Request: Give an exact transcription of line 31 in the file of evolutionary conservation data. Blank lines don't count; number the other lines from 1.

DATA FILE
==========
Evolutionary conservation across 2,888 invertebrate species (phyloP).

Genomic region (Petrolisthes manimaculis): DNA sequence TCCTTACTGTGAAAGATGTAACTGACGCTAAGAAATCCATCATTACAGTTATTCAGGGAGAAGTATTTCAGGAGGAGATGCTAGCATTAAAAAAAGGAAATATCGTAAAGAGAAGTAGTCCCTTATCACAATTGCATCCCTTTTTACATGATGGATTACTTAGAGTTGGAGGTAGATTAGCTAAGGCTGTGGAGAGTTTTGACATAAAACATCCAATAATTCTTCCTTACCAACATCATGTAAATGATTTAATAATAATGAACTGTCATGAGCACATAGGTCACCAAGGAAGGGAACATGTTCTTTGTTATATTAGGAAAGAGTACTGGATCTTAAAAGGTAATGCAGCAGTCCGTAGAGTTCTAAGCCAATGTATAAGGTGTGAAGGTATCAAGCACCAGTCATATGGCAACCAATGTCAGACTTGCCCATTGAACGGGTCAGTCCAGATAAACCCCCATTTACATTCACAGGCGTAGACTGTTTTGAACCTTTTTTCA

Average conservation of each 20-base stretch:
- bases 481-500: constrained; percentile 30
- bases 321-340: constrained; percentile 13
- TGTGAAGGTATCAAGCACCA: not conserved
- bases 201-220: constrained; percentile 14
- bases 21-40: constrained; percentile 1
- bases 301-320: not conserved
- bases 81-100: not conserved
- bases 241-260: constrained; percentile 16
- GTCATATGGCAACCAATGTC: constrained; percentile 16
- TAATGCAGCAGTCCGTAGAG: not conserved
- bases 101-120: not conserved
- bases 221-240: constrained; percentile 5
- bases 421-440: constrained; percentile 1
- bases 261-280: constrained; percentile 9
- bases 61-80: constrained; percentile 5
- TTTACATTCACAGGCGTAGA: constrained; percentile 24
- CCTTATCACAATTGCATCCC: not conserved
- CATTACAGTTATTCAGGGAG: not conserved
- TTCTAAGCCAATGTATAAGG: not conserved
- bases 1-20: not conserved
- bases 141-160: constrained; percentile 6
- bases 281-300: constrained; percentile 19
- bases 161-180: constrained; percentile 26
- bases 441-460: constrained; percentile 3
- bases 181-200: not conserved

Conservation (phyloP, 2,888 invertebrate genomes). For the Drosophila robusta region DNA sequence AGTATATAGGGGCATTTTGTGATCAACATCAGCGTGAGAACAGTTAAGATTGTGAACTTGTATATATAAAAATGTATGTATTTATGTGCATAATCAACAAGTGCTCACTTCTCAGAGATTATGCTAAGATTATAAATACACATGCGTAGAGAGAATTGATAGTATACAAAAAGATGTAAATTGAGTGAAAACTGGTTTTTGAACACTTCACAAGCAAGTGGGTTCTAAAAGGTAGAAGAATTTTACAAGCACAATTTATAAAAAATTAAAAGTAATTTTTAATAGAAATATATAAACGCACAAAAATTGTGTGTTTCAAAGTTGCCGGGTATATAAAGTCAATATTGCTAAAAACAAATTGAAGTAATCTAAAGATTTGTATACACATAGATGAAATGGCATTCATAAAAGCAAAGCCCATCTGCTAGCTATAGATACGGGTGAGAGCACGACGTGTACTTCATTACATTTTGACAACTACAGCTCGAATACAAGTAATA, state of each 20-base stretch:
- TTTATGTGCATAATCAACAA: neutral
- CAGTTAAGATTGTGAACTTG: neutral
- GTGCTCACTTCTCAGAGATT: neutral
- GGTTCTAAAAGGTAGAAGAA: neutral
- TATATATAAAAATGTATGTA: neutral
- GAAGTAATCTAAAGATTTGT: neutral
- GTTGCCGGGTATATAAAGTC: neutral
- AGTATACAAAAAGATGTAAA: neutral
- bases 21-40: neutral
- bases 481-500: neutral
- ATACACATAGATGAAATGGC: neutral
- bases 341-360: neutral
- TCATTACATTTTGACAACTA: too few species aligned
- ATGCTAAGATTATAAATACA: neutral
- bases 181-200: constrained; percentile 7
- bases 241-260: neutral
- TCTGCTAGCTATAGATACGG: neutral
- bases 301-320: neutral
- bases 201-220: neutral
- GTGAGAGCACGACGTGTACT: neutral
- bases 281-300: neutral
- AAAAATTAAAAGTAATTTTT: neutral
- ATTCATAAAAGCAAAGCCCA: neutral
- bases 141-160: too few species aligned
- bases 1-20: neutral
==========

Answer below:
- CAGTTAAGATTGTGAACTTG: neutral